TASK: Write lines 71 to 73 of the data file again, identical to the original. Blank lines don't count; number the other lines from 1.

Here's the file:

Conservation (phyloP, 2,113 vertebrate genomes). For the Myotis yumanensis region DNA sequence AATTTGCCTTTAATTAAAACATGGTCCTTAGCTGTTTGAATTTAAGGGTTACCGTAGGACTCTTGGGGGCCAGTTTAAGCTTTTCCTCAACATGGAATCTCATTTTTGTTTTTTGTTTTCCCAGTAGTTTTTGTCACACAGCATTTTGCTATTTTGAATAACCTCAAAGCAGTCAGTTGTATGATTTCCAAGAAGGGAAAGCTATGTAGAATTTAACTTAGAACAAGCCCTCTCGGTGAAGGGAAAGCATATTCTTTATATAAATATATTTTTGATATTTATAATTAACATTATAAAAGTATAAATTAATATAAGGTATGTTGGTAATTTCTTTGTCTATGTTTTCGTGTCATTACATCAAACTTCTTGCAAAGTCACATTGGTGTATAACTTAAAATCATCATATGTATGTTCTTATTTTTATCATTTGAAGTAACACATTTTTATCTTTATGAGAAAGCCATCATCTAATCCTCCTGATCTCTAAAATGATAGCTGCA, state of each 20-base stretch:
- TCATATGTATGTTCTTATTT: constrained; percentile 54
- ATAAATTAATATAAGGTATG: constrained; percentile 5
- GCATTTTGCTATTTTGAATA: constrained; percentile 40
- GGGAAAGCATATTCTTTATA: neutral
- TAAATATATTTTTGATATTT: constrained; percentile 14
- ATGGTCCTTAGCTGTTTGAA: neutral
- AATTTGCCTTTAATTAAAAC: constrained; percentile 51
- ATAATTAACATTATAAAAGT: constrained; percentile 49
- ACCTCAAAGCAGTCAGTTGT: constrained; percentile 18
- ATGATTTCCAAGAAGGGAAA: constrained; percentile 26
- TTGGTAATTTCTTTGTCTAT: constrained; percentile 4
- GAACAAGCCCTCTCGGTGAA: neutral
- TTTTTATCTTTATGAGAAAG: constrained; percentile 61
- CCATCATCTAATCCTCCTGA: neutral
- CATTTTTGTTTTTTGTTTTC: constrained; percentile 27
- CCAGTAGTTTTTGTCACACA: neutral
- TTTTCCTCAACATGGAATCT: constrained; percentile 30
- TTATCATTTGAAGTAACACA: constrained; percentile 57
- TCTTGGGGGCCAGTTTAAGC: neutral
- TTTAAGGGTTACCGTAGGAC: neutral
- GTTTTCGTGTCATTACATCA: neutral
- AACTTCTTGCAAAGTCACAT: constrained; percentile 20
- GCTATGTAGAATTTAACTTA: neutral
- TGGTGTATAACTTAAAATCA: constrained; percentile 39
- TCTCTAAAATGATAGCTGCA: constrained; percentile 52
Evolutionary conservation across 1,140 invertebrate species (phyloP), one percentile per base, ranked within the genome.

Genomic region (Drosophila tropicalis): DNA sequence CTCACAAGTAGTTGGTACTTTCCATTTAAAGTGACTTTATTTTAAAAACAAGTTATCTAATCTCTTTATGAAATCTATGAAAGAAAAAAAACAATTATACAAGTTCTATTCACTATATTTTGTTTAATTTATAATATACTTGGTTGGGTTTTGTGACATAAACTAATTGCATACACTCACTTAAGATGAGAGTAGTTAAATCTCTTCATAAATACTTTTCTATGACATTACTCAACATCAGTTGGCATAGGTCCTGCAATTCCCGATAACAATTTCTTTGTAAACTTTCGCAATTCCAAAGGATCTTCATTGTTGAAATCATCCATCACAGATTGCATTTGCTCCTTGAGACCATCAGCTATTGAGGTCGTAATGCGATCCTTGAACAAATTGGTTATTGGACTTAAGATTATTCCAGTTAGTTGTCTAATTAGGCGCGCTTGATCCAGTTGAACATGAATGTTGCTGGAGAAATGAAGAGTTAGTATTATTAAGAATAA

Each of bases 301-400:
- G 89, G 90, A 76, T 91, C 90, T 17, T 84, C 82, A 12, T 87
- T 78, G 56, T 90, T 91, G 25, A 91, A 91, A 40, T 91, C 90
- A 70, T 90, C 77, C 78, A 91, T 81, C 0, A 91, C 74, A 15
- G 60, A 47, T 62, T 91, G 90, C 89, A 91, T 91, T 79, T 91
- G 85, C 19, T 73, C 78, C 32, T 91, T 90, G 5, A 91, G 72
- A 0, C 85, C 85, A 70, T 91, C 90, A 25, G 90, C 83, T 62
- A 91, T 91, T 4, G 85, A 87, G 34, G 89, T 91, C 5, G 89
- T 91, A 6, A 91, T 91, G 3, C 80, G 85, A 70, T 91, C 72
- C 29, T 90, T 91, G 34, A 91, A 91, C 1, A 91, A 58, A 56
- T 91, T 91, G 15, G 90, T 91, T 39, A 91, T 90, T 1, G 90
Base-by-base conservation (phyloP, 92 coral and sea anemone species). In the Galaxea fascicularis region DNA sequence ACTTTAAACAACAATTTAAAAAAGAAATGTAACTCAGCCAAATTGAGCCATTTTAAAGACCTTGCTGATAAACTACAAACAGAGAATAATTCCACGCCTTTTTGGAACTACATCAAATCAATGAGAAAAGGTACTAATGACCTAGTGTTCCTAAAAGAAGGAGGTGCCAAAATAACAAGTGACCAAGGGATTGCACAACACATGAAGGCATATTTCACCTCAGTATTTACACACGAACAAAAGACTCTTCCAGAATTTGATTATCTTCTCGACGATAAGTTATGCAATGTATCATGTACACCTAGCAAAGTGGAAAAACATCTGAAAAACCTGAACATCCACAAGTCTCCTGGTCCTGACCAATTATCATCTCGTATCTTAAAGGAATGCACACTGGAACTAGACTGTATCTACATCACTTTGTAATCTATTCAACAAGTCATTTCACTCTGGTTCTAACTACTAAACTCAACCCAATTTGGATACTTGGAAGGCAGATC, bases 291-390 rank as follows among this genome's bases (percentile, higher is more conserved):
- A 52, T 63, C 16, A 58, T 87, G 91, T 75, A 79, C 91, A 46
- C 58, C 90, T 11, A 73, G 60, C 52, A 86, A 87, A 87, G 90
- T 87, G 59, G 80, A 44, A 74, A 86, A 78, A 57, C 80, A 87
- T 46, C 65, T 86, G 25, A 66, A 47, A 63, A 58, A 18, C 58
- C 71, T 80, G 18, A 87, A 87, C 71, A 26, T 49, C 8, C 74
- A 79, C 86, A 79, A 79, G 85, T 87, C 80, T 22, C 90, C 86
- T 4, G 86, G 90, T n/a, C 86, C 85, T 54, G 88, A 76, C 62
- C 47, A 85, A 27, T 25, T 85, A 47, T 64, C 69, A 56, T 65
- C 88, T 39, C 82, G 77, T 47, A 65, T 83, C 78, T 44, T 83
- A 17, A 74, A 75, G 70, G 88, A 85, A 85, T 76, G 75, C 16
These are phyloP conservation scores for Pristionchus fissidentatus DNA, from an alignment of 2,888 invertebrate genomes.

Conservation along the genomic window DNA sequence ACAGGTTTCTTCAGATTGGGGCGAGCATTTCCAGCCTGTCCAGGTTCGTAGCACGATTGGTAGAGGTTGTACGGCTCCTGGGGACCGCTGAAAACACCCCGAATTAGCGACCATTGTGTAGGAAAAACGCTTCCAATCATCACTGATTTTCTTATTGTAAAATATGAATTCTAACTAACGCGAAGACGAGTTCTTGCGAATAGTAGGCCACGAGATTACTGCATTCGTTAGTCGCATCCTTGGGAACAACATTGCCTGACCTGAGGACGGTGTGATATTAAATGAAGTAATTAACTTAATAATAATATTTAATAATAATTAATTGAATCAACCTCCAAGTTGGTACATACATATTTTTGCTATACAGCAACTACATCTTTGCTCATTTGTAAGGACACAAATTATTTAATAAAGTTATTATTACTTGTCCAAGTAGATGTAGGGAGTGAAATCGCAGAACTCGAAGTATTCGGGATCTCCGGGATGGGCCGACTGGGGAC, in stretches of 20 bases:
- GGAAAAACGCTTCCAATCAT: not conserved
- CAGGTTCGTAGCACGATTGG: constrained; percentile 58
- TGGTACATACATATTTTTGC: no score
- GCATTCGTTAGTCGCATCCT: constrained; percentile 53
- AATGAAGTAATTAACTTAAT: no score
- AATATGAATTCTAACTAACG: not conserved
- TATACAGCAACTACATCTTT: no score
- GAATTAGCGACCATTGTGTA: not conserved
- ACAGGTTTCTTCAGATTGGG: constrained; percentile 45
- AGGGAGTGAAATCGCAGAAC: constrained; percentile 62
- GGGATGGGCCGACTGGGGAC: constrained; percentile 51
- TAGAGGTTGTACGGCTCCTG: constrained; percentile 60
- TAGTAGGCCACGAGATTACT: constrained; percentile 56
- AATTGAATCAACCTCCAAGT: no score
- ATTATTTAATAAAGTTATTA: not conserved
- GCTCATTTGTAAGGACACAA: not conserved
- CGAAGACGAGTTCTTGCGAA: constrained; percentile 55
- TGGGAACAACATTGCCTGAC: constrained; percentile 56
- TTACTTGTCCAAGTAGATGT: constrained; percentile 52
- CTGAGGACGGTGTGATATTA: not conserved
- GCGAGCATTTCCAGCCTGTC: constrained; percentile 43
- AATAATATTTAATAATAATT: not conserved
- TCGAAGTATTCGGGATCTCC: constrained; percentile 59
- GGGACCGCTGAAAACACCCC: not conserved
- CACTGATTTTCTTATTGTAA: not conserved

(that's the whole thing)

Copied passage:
- TTACTTGTCCAAGTAGATGT: constrained; percentile 52
- CTGAGGACGGTGTGATATTA: not conserved
- GCGAGCATTTCCAGCCTGTC: constrained; percentile 43